"An international scientific mystery story began to unfold a year ago, when scientists with the National Oceanic and Atmospheric Administration (NOAA) unveiled a surprising finding in the journal Nature: some factories, somewhere, appeared to be producing CFC-11 again," James Temple writes for MIT Technology Review. CFCs damage the ozone layer and are potent greenhouse gases. Careful work by international researchers through atmospheric monitoring and modeling with Advanced Global Atmospheric Gases Experiment (AGAGE) revealed that the origins of the emissions were likely located within China.
This drives home the message that monitoring networkes like AGAGE are essential for maintaining clean air and a habitable climate, but as Temple notes "it also highlights the shortcomings of the existing detection network, given its vast blank spots around the globe."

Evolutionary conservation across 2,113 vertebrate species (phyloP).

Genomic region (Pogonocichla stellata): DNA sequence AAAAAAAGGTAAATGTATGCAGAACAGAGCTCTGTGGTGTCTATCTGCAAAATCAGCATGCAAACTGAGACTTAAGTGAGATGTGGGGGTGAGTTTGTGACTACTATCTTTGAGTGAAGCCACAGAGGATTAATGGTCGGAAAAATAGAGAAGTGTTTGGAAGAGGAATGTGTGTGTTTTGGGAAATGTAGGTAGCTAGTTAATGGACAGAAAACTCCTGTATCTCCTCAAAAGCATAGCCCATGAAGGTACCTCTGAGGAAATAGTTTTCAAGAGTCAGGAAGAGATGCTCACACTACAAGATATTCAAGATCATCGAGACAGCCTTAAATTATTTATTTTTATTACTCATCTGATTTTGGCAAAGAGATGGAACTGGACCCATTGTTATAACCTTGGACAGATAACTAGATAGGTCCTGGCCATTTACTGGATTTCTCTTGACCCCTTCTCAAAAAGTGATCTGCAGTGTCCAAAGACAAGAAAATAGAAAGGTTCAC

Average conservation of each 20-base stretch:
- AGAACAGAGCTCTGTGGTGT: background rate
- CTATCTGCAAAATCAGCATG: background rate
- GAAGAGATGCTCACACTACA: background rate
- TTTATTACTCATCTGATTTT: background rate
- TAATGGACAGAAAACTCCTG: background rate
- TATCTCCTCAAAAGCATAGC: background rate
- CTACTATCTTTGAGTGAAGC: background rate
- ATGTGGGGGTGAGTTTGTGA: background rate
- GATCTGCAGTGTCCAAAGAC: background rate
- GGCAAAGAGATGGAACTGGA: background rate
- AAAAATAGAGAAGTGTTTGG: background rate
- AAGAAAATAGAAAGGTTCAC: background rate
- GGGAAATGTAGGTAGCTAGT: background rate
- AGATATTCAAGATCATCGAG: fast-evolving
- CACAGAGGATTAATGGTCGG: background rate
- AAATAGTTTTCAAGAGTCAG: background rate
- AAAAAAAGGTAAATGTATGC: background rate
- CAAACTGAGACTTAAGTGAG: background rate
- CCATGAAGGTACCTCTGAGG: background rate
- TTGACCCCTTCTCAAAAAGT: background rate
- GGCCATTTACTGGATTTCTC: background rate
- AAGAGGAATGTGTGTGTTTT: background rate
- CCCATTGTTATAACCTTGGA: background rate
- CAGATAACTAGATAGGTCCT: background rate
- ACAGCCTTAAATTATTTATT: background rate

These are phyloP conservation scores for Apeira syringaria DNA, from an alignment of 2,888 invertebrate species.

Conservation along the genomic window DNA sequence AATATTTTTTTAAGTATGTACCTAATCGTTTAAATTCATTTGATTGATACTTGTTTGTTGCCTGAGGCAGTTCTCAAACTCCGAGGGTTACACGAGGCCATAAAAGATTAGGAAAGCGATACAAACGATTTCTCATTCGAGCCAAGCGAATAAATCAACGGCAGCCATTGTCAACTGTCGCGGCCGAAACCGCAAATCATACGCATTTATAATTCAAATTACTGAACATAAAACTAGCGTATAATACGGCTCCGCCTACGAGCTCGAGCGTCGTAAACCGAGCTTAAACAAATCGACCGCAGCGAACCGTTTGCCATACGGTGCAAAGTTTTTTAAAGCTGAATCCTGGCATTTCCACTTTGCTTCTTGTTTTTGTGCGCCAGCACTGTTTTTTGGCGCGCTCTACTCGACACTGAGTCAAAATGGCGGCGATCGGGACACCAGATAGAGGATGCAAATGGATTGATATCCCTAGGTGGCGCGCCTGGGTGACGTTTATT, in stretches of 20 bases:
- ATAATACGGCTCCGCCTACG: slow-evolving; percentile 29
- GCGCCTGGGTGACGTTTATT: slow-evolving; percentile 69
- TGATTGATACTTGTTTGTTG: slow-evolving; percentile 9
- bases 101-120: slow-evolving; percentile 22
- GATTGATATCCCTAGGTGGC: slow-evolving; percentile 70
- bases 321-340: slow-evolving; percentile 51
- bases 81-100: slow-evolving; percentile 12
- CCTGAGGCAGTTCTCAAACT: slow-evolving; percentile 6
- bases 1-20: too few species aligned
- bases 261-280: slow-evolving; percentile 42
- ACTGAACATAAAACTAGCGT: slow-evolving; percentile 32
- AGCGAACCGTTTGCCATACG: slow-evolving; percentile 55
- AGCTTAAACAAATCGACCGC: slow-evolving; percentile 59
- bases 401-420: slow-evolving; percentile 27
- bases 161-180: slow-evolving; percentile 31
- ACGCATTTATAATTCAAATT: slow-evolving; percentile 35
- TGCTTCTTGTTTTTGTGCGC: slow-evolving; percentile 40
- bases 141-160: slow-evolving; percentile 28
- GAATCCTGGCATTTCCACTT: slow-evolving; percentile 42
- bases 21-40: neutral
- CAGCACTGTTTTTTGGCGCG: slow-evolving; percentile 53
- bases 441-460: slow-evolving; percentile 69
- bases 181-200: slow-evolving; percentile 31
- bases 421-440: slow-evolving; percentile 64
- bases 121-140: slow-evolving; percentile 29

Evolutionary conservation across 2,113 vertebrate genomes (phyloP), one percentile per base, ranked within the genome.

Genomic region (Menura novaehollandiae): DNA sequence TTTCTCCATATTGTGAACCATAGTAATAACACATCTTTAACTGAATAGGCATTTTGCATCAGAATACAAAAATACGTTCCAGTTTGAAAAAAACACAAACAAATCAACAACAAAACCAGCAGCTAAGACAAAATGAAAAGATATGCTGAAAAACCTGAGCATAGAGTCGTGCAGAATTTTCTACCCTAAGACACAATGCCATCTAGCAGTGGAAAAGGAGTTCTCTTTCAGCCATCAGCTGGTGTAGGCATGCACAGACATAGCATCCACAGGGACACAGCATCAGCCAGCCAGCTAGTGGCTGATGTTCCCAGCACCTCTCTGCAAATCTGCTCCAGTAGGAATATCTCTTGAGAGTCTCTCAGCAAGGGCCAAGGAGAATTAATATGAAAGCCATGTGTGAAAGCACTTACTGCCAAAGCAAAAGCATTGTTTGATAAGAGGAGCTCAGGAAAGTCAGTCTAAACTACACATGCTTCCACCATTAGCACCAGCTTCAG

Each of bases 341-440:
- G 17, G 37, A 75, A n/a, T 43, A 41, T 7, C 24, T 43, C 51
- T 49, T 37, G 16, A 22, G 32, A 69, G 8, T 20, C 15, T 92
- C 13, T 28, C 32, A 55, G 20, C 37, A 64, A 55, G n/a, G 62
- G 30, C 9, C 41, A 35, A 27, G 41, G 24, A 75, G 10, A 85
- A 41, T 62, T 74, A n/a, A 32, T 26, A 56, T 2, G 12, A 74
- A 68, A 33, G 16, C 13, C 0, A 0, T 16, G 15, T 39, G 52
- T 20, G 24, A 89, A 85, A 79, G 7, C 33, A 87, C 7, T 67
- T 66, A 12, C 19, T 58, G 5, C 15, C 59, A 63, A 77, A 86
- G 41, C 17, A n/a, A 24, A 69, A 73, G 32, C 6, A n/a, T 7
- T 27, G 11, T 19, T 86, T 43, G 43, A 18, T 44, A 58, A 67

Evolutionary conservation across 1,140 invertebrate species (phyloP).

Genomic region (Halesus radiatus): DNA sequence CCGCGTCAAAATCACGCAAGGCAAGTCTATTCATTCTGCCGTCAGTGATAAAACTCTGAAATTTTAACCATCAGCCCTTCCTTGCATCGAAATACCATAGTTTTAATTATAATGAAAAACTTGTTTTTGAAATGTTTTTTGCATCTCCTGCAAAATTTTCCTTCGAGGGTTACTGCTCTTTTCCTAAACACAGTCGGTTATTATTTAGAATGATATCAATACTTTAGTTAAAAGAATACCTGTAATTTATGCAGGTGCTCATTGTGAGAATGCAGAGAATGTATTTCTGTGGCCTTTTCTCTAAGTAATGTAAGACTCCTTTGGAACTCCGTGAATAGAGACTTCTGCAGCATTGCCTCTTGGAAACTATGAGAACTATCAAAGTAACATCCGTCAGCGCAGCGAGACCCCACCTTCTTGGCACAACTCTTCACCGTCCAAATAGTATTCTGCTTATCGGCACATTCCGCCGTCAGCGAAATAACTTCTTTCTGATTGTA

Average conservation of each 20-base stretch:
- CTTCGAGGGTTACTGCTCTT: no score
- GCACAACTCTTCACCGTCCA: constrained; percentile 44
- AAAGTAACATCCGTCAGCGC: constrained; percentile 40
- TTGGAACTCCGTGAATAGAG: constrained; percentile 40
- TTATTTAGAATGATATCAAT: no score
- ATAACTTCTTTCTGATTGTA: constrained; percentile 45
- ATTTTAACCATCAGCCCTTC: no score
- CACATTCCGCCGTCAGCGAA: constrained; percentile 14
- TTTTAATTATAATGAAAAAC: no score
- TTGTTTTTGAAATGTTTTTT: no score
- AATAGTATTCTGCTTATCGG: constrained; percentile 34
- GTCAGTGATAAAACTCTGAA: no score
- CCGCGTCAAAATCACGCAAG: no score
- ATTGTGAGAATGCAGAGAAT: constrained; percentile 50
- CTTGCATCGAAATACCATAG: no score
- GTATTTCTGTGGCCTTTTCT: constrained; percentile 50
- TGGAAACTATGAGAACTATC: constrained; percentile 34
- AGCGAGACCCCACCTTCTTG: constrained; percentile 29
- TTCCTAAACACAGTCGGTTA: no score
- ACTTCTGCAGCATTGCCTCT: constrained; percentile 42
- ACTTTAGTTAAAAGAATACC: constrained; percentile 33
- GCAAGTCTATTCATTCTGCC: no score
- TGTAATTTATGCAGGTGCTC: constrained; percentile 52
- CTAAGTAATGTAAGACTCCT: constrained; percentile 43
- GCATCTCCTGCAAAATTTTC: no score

“'At the end of the day, any treaty that doesn’t have an independent verification mechanism isn’t going to be successful,' says Ronald Prinn, a professor of atmospheric science at MIT, a principal investigator at AGAGE, and a coauthor of the new study. 'But verification of something like the Paris agreement would require many more stations than we currently have.'”
Story Image: Advanced Global Atmospheric Gases Experiment (AGAGE)